If present-day acclaim for Grünfeld is more muted than it was in his own time it is surely due, in part, to the limited availability of his recordings; the few that have been re-issued being no longer readily obtainable. Historic recordings yield little commercial value these days; least of all those from the acoustical era, the quality of which we’ve been taught to disparage. Yet Grünfeld’s recorded oeuvre contests such presumptuous disregard: both technically and artistically.

This paper takes the opportunity, afforded by a commission to remaster Grünfeld’s oeuvre for re-release, to probe and re-evaluate the putative deficiencies inherent in acoustical recording technology.


Andrew Hallifax is an independent acoustical music recording engineer and producer. He is also a re-mastering engineer and digitisation consultant for shellac 78rpm disc recordings for both archival and for commercial purposes. He is currently Visiting Research Fellow at King’s College London.

Bennett Hogg (Newcastle University)

Ecosystems of History: Cultural Imaginings of the Early Recorded Voice

Though we cannot hear early recordings with the ears of those contemporaneous to their making, we can, through attending to literature and other sites of cultural imagining, construct a picture of the different factors that informed how early recorded voices might have been experienced, and the range of meanings that may have accrued to them. The value of this to current research is to “thicken” the understanding of the recorded voice, thinking of early recordings as carrying more than simply the sound of the voice, and instead situating these recorded voices within a broader cultural “ecosystem” which, in its turn, may nuance how we use and understand such recordings in the present day; something particularly pertinent to artistic research that seeks to creatively engage with such materials and practices. The ghostly and disembodied associations of recorded voices are well documented, but the dominant model for sound recordings – in conformity to the etymology of the word “recording” – remains memory. As a complement to this, the paper proposes the alternative model of metempsychosis, the transmigration of souls, which contextualises the early recorded voice with the cultural imaginary of its creation, and affords the construction of associative networks of meaning congruent with the idea of metempsychosis – from the Greek myth of Echo, reduced to an imitative voice, through to Scottish ballads such as The Two Sisters, or the Grimms’ folktale forming the basis for Mahler’s Das klagende Lied, where voices of murdered women sing, literally animating (ensouling) previously inanimate instruments.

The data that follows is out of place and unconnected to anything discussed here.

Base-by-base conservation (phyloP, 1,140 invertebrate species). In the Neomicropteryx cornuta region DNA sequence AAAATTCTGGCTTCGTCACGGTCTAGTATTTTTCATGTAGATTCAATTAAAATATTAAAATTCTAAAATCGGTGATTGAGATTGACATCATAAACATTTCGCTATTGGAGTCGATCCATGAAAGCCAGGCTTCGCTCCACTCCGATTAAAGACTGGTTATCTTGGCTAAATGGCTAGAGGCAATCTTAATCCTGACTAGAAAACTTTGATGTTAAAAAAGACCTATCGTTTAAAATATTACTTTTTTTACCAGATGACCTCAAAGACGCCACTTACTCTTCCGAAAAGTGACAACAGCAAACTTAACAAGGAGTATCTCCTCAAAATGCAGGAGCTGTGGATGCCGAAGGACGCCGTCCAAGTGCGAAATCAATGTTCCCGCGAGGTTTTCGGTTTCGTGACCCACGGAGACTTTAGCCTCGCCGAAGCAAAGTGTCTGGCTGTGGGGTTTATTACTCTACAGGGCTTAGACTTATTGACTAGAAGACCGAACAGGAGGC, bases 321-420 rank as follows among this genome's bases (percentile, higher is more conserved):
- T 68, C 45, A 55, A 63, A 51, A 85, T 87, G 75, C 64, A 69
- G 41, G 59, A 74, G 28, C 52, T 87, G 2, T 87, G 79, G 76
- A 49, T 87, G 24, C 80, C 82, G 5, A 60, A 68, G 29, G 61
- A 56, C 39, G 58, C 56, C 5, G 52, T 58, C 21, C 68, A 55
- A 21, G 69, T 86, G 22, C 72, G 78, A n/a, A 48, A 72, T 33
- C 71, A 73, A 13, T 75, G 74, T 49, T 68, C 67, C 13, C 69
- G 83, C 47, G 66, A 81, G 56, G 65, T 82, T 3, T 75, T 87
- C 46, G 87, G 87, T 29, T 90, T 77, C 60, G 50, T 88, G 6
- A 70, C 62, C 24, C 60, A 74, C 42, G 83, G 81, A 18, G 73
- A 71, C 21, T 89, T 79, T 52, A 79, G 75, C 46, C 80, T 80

Bennett Hogg is a senior lecture in music at Newcastle University, as well as a composer, improviser, folk musician, and cultural theorist. His PhD thesis examined the cultural imagination of the recorded voice in the late-nineteenth and early twentieth centuries, and he has written and researched extensively on different approaches to understanding sound technologies culturally. Alongside his theoretical work he is also an active artistic researcher in the field of composition and environmental sound art. He formed and led the AHRC-funded Landscape Quartet from 2012-2014, and was Austrian Science Fund research fellow at the Kunst Universitat, Graz from March to August 2014. His collaboration with Prof Magnus Williamson, Lost Voices, for Cheeseburn Grange Sculpture Gardens is the most recent of his artistic research projects investigating the cultural imagination of the disembodied voice.